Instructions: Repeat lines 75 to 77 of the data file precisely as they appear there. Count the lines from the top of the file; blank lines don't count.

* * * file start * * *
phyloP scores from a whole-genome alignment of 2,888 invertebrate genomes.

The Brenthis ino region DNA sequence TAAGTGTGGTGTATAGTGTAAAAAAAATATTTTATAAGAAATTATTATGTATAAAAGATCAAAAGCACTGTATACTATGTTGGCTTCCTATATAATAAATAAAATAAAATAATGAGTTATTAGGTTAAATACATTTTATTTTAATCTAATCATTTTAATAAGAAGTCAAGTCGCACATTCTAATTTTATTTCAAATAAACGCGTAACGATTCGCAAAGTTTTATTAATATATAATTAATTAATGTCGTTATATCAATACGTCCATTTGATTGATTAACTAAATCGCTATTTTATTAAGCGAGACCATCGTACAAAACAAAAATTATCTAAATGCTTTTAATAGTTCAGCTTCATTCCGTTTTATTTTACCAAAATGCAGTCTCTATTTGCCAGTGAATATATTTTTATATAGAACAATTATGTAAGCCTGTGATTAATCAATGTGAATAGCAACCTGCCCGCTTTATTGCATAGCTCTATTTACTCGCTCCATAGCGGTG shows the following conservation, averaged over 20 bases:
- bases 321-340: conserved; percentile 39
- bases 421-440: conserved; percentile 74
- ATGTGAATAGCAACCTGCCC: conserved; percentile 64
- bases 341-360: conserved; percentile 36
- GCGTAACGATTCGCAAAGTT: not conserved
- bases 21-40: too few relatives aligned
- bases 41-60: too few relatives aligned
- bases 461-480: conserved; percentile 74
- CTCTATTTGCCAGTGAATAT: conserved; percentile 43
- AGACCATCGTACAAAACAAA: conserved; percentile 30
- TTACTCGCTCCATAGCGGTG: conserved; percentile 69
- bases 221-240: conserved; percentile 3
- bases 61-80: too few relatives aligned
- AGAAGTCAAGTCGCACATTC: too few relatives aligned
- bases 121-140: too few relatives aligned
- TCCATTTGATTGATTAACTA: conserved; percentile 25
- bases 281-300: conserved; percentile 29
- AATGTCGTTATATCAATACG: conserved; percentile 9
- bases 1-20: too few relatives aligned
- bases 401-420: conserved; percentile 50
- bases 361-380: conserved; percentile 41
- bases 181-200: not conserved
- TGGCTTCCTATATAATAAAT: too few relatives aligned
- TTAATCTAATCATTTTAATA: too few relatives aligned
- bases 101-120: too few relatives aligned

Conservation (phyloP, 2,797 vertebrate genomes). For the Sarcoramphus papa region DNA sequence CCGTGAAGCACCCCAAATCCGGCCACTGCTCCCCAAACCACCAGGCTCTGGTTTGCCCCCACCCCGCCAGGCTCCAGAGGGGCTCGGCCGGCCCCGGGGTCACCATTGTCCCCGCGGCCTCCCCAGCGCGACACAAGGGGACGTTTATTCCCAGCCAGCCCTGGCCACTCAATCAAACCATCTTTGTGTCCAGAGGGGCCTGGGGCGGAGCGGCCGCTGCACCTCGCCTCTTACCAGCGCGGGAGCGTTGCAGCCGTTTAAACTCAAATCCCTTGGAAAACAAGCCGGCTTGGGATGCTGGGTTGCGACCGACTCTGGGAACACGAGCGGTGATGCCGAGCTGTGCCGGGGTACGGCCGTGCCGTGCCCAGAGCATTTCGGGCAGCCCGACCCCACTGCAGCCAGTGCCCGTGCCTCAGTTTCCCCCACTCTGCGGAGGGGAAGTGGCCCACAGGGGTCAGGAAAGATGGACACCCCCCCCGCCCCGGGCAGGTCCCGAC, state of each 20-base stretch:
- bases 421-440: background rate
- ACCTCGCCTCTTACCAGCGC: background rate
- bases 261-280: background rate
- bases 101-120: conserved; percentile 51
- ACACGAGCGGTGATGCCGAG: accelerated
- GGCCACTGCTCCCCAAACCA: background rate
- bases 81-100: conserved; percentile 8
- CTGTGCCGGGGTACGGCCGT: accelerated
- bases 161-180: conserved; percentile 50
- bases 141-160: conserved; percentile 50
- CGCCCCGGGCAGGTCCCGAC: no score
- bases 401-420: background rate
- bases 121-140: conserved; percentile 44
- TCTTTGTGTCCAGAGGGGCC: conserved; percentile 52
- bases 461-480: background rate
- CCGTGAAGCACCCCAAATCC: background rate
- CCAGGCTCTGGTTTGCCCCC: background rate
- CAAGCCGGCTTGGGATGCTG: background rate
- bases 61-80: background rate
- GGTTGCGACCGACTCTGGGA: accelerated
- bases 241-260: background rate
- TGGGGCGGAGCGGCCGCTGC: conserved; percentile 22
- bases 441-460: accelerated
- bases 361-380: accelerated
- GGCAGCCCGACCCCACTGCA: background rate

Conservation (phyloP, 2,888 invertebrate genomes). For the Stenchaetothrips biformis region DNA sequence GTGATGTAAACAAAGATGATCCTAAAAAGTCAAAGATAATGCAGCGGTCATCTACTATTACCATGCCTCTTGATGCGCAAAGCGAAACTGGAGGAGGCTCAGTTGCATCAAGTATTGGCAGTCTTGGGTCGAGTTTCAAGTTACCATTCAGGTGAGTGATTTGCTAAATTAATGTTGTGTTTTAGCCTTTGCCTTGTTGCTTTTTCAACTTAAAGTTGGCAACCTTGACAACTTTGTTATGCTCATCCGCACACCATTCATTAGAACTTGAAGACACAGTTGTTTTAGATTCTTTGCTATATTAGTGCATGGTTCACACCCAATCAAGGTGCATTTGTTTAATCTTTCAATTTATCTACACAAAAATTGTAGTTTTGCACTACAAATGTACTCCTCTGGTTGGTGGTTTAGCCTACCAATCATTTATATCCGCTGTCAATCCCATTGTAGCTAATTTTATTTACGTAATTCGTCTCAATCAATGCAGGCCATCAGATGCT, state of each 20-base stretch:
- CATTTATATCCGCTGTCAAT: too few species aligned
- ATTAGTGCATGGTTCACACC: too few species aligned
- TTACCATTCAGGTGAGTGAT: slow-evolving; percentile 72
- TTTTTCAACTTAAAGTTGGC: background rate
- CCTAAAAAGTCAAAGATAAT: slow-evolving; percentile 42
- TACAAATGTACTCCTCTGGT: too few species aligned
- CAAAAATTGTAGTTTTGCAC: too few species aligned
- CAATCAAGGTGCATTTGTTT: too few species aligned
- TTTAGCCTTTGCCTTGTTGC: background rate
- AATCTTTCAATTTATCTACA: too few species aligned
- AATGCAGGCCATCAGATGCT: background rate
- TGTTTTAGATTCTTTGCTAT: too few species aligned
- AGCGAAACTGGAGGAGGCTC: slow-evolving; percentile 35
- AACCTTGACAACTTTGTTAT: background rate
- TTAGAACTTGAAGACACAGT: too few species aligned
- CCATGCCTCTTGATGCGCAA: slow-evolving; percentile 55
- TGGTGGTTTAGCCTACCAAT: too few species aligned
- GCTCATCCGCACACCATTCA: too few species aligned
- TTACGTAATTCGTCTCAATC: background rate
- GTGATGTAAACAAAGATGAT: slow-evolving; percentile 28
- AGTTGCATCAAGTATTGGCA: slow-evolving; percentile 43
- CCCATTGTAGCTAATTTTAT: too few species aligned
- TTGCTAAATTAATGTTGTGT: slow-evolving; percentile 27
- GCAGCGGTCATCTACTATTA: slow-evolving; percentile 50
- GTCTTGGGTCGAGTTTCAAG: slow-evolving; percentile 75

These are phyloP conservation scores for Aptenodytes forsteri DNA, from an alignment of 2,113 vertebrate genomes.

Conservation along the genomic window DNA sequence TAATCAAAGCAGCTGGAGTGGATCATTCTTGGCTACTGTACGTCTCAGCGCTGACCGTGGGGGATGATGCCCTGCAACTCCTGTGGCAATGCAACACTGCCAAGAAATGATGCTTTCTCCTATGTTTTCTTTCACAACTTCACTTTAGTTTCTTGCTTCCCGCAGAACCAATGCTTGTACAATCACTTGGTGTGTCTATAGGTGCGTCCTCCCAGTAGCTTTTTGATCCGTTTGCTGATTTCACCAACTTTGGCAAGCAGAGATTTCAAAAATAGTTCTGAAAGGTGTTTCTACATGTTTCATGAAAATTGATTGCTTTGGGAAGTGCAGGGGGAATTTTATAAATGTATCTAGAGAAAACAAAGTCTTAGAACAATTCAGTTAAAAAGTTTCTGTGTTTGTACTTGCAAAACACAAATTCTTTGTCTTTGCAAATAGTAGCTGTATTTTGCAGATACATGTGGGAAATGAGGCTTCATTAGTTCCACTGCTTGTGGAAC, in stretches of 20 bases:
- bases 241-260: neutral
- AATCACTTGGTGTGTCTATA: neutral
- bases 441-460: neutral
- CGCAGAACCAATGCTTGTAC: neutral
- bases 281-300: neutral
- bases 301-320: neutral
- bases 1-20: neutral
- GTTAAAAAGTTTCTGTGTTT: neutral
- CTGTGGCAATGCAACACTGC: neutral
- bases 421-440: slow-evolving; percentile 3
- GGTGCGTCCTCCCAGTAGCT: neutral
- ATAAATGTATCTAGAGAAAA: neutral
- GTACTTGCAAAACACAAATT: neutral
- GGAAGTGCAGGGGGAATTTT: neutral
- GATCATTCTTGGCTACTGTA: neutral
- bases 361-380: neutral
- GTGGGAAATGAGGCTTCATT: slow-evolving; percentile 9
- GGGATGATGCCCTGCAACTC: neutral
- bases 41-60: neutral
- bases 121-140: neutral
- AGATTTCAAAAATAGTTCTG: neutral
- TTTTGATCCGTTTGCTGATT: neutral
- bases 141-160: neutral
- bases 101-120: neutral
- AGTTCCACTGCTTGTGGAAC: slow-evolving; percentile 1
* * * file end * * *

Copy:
- AGTTGCATCAAGTATTGGCA: slow-evolving; percentile 43
- CCCATTGTAGCTAATTTTAT: too few species aligned
- TTGCTAAATTAATGTTGTGT: slow-evolving; percentile 27